If you want to recover more quickly from whiplash, then exercise and physical therapy will help you get back on your feet sooner rather than later. It used to be that a common response to whiplash injuries was to put you in a soft foam collar and keep your neck immobilized. However, recent research shows that patients with whiplash recover sooner if they mobilize with appropriate exercises. Disuse of the muscles makes for a longer recovery.
Your doctor might recommend a set of preliminary exercises that can help get you moving. Your doctor may suggest that you gently do the following each day:
- Rotate your neck from side to side in both directions
- Tilt your head so that one ear reaches to the shoulder, and then the other
- Tuck your chin into your chest as if to nod deeply
- Roll your shoulders forward and backward
A physical therapist, however, will create a more thorough study for you that you will work on over a period of weeks. They will prescribe you exercises based on your individual needs, as well as the progress you make during physical therapy sessions. You can also explore other non-invasive procedures like getting chiropractic treatment after a car accident.
Whiplash is almost never fatal, and most patients recover in time, although only 50% of patients return fully to the condition they were in before. However, people who have previously experienced whiplash, or in fact any injury involving the neck, are more likely to experience it again.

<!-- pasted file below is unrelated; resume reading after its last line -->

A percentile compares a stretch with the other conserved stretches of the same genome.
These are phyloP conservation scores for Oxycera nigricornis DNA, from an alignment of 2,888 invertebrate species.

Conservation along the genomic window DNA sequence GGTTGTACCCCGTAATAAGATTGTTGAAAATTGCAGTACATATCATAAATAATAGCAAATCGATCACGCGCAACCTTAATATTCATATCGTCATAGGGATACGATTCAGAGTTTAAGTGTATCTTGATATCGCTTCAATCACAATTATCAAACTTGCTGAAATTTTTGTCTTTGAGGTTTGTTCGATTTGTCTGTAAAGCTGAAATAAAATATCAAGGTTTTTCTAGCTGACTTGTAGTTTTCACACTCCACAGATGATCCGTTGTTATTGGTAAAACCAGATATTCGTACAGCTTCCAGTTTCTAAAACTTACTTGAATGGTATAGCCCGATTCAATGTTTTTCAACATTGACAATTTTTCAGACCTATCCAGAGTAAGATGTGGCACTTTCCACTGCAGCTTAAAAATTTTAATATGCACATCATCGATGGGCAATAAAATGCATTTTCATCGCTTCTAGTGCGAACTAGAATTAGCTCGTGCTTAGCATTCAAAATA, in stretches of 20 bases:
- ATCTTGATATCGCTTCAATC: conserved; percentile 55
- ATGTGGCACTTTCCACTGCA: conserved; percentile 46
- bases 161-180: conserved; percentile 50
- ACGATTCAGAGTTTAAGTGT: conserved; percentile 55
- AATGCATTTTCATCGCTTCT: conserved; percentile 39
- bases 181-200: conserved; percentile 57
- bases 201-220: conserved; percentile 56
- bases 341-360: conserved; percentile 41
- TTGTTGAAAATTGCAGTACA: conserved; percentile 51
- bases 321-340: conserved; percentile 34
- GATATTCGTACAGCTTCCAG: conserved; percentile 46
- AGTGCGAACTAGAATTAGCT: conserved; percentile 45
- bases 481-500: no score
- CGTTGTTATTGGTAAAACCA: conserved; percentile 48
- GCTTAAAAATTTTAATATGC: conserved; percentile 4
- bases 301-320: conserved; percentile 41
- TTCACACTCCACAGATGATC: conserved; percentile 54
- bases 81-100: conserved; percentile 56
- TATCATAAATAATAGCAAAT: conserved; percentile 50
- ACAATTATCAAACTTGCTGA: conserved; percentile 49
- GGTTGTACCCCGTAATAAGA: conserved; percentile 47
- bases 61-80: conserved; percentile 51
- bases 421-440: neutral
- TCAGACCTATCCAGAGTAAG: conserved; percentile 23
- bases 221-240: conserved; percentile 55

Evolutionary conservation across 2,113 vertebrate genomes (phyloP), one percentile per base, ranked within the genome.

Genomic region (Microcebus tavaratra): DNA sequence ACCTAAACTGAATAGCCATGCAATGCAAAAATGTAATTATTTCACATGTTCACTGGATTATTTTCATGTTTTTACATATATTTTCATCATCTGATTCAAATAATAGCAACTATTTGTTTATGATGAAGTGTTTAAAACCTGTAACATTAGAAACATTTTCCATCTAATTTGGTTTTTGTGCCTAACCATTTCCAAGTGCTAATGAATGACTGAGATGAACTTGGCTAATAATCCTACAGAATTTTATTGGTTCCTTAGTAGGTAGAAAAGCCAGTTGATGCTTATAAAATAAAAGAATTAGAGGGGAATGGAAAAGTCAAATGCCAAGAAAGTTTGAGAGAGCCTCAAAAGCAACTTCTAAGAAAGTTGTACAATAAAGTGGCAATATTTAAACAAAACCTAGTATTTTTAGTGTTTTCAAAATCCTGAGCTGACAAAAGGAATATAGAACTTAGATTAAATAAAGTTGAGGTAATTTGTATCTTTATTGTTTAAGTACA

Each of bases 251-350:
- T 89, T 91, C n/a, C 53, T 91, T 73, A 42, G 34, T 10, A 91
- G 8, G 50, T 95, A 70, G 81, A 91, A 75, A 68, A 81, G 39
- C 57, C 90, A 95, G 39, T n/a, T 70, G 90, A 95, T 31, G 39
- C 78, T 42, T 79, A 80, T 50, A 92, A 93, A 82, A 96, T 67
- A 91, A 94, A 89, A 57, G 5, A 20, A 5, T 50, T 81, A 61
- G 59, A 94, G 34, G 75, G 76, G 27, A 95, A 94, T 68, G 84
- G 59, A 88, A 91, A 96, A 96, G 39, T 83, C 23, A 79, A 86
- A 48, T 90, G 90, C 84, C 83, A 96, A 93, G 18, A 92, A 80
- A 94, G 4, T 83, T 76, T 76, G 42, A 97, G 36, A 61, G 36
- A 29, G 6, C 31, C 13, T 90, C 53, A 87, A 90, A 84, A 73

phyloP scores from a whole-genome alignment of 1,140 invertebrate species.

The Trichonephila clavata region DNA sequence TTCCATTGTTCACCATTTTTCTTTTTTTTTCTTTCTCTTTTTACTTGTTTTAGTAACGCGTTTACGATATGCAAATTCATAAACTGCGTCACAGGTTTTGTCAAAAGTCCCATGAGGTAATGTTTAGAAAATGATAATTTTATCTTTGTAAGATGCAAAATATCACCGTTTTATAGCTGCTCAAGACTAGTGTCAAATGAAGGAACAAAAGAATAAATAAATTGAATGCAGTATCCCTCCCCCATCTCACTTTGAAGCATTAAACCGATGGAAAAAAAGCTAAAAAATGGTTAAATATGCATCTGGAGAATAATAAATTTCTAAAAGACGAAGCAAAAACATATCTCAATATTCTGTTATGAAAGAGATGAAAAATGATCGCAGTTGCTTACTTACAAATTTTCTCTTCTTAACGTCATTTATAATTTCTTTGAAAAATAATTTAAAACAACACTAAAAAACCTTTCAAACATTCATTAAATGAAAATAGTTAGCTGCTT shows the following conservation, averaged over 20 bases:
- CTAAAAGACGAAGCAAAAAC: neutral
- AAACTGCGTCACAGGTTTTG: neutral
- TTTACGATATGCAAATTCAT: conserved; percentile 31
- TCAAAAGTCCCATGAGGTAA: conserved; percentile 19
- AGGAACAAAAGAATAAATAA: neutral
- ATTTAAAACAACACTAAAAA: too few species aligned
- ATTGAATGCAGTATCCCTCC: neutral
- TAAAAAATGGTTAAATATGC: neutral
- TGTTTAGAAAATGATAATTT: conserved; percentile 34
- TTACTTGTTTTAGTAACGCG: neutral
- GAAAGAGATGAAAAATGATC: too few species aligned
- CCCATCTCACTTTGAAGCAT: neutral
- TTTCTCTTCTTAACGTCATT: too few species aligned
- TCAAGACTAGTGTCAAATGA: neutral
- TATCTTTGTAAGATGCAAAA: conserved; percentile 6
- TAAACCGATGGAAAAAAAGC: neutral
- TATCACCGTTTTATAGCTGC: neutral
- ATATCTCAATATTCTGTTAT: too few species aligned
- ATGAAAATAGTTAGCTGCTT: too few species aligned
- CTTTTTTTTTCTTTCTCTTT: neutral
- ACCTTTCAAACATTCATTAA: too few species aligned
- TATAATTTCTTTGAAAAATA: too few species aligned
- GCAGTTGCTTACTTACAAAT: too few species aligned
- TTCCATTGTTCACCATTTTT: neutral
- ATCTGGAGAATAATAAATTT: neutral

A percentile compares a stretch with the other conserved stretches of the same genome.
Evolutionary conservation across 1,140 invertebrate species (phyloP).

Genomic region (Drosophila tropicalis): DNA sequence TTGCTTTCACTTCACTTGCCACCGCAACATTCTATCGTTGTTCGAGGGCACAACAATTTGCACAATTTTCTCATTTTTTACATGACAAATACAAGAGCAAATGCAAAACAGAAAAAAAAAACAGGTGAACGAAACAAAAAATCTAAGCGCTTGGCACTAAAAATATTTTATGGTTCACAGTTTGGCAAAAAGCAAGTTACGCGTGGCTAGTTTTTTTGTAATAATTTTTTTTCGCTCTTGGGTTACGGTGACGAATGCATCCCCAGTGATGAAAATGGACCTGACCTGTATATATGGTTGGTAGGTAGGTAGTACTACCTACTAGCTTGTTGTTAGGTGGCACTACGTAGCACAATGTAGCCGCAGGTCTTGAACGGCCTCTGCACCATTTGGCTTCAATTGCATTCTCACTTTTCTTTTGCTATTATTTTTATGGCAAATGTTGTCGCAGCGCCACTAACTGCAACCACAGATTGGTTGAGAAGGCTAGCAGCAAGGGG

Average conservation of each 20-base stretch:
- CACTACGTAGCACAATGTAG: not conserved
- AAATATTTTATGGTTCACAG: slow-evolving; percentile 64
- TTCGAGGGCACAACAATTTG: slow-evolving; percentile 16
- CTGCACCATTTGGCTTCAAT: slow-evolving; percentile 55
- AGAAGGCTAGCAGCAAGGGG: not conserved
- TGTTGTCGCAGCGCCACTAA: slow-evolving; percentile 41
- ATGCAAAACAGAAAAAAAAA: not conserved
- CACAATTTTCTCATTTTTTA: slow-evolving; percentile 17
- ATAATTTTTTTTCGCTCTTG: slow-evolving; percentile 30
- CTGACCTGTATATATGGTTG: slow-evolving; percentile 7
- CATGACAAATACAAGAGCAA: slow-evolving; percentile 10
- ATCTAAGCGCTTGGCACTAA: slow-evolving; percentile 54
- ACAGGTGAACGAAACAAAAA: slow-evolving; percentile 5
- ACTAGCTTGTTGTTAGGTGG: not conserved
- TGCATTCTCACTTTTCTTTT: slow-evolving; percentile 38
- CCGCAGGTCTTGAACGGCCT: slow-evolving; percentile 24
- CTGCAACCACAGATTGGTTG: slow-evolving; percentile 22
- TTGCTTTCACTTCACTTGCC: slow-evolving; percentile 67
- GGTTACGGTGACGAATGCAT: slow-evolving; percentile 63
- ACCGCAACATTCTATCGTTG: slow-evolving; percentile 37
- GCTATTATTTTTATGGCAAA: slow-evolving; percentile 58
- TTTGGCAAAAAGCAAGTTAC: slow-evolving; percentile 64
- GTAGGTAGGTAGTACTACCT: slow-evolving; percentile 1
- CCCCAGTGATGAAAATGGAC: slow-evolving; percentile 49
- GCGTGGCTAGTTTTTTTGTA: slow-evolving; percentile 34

There is also some research that suggests whiplash can have a long-term effect on your nervous system. For example, one whiplash-associated disorder is connected to deficits in your sensory processing abilities, and your brain may even physically change as a result. Some people have been discovered to have lesions along their nervous system, suggesting more serious nerve damage as a result of whiplash.
The circumstances that cause whiplash are also likely to result in concussion, a commonly co-occurring condition that involves a blow to the head and can cause damage to the skull or brain. Any time whiplash and concussion occur concurrently, you are more vulnerable to potential disturbances in the autonomic nervous system, or ANS.
Whiplash Risk Factors
Some people are more likely to develop whiplash compared to others. For example, while researchers are not sure why, women are up to two times as likely to experience this condition compared to men. Another contributing factor is age. As you grow older, your muscles become weaker, leaving them more vulnerable to pain and weakness. For this reason, people over the age of 50 are more likely to report symptoms of whiplash than people who are younger.
Whether your recovery lasts weeks or months depends not only on the severity of your condition but also on the choices you make after experiencing the incident that caused it.
If your doctor gives the go-ahead after a few days of rest, you should try your best to begin doing mobilization exercises to help your muscles get loose and to ensure that your recovery goes by more quickly. Take advantage of pain management methods, and if you feel that your recovery is going by more slowly than you expected, do not hesitate to reach out to your doctor for help. There may be another step you can take to help speed the process.